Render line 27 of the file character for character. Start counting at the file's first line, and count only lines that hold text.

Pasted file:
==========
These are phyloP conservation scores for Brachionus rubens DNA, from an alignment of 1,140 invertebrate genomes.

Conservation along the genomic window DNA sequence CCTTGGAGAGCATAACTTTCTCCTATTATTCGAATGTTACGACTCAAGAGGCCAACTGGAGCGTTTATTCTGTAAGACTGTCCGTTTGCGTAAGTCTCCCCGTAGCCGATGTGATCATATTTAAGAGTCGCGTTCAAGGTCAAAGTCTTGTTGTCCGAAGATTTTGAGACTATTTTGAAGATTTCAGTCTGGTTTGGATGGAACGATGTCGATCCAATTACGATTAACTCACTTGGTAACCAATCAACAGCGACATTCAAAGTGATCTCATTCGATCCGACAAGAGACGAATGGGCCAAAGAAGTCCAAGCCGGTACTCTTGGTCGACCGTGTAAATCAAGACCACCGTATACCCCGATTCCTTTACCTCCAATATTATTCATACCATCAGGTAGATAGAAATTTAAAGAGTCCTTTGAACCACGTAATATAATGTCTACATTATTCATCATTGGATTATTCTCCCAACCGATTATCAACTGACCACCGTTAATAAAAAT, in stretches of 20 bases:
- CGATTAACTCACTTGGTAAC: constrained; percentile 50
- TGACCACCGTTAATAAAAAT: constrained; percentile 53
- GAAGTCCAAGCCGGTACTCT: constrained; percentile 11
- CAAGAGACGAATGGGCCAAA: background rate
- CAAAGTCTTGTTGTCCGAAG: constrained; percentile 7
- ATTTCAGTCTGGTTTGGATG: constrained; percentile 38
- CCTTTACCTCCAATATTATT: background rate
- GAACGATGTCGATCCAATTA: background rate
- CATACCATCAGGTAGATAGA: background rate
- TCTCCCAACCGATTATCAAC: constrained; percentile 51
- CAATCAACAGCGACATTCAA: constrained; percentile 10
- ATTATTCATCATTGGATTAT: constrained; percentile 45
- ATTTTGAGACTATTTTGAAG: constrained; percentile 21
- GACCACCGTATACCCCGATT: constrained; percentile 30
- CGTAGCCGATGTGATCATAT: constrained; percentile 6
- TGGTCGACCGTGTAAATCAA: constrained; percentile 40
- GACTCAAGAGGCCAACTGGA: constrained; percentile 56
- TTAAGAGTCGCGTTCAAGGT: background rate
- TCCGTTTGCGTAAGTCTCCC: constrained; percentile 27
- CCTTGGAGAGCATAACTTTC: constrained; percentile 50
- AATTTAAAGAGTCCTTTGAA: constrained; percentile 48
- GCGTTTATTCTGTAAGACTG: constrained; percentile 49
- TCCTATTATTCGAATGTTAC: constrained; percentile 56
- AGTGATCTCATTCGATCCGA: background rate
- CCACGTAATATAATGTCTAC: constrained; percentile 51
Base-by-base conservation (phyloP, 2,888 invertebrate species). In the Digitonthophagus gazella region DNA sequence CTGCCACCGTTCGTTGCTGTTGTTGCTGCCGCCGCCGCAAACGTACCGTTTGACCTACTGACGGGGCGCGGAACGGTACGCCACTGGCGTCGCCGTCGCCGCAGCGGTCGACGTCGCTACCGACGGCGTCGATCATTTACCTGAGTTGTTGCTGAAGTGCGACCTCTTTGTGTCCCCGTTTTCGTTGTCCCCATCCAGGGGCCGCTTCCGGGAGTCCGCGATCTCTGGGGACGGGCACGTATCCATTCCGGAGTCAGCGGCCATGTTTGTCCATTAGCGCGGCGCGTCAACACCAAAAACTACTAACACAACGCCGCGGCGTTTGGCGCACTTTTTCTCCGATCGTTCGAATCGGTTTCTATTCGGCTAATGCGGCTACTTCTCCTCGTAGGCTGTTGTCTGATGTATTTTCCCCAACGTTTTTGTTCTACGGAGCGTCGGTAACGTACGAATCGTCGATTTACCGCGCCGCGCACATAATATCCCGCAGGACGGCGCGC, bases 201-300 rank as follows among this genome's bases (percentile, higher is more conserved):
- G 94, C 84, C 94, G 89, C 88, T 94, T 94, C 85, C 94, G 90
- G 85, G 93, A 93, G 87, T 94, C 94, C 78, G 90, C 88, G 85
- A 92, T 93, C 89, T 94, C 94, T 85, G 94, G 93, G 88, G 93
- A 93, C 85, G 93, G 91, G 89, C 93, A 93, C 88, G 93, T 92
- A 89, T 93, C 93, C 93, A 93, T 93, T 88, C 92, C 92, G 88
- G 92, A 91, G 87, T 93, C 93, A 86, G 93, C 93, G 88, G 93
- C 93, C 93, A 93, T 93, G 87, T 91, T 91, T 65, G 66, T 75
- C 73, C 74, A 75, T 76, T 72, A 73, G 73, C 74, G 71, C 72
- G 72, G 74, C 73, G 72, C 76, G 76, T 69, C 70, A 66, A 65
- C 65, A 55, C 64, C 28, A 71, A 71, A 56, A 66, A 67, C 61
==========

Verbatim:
- CCACGTAATATAATGTCTAC: constrained; percentile 51